The British Red Cross is part of the world’s largest independent humanitarian network, the Red Cross and Red Crescent Movement, which comprises more than 17 million volunteers across 190 countries. The Red Cross and Red Crescent Movement consists of three separate components: Red Cross and Red Crescent National Societies, of which British Red Cross is one; the International Federation of Red Cross and Red Crescent Societies (IFRC); and the International Committee of the Red Cross (ICRC).
The British Red Cross has been working to support people who have been trafficked in the UK for a number of years and also supports the wider Red Cross and Red Crescent Movement by providing services, funding and technical expertise, to strengthen the Movement’s response, and support trafficked people around the world.
Our Mission is that ‘any person who is trafficked and exploited will be recognised, supported and protected.’ This is strongly aligned with our corporate strategy ‘Refusing to ignore people in crisis’ and our key corporate objective to ‘Reduce destitution, challenge stigma and help displaced people feel in control of their lives develop new support for victims of human trafficking and call for national policy changes’.
The British Red Cross focusses on the provision of care and support to trafficked people and advocates for this to be more prominent (as often prosecution and enforcement dominates discourse). We focus on filling gaps in the provision of statutory support and advocate for improvements on this. Lastly, we aim to strengthen the sector and enable other organisations to carry on their work by working in partnership and through partners.
The British Red Cross’ domestic work on anti-trafficking has always been concentrated on:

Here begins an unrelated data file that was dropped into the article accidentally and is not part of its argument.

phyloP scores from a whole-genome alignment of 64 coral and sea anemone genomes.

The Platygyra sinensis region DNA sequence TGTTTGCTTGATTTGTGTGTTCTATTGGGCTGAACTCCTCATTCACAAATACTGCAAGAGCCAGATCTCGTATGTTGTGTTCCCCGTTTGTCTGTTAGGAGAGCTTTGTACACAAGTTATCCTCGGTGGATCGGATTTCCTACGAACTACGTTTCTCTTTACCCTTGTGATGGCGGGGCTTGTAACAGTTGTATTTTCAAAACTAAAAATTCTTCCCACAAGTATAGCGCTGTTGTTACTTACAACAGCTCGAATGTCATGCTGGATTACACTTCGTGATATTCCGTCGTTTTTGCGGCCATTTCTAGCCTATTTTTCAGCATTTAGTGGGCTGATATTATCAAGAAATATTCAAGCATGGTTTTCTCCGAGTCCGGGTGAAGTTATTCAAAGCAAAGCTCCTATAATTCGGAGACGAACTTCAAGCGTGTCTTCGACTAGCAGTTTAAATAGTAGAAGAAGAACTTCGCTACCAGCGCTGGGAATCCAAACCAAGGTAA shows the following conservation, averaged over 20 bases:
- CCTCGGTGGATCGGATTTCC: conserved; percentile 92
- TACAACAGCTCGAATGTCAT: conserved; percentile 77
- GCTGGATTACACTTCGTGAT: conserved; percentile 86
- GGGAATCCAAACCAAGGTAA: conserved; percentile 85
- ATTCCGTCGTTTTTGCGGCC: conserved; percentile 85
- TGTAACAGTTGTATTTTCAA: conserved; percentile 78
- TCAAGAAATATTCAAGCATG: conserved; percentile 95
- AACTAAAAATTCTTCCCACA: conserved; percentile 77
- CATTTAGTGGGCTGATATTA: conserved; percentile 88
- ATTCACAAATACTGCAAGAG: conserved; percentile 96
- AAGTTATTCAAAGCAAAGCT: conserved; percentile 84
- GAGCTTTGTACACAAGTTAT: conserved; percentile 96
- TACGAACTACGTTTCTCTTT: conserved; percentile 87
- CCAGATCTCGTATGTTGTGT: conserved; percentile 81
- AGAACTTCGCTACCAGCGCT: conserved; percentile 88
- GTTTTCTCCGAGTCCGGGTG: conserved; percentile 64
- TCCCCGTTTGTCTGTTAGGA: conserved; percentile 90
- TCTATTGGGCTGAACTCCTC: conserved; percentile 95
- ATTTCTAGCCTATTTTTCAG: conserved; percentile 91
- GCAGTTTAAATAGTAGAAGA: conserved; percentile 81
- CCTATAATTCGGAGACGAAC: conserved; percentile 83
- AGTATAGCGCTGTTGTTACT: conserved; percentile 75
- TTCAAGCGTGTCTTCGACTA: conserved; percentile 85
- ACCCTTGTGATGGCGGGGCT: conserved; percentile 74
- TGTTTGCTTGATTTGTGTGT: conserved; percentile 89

- Supporting both, trafficked Refugees and Asylum seekers, as well as EU nationals through the Refugee Support casework service, destitution assistance, signposting and referrals, group work activities.
- Supporting trafficked people seeking to trace their family through the International Family Tracing service, or seeking reunification with family through the Family Reunion service.
- Supporting potentially trafficked or exploited people supported in Emergency Response (Crisis Response) Rest/Reception centres when police conduct operations to disrupt criminal activity
We aim to ensure consistency of all of the Red Cross anti-trafficking work and that all Red Cross staff and volunteers are equipped to spot signs and aware of the internal referral pathway. We are continuously working to enhance our care and support to trafficked people through the Red Cross casework model of providing support to empower trafficked people to help them make their own choices and regain control. We will continue to develop our rest centre response – to improve the wellbeing of trafficked people who leave their exploitative conditions and use our voice to advocate for more proactive ways of helping people to leave exploitation. Another large part of the work that we do is enhancing our advocacy and communications so that we continue to be a voice in the sector and advocate about the issues we’re seeing.
In late 2014 the PROTECT Project (Oct 2014-Sep 2016 EU funded) acted as the first building block to consolidate all British Red Cross anti-trafficking work. An anti-trafficking team was established who are now the focal point for all trafficking related matters across all services. Two training modules were created – one for all British Red Cross staff and volunteers to increase their awareness about trafficking, and another for BRC Refugee Support caseworkers who support trafficked people. A wide range of guidance documents, procedures and referral pathways and better data gathering tools were also created – that enabled us to have a better picture of the numbers of trafficked people we are supporting.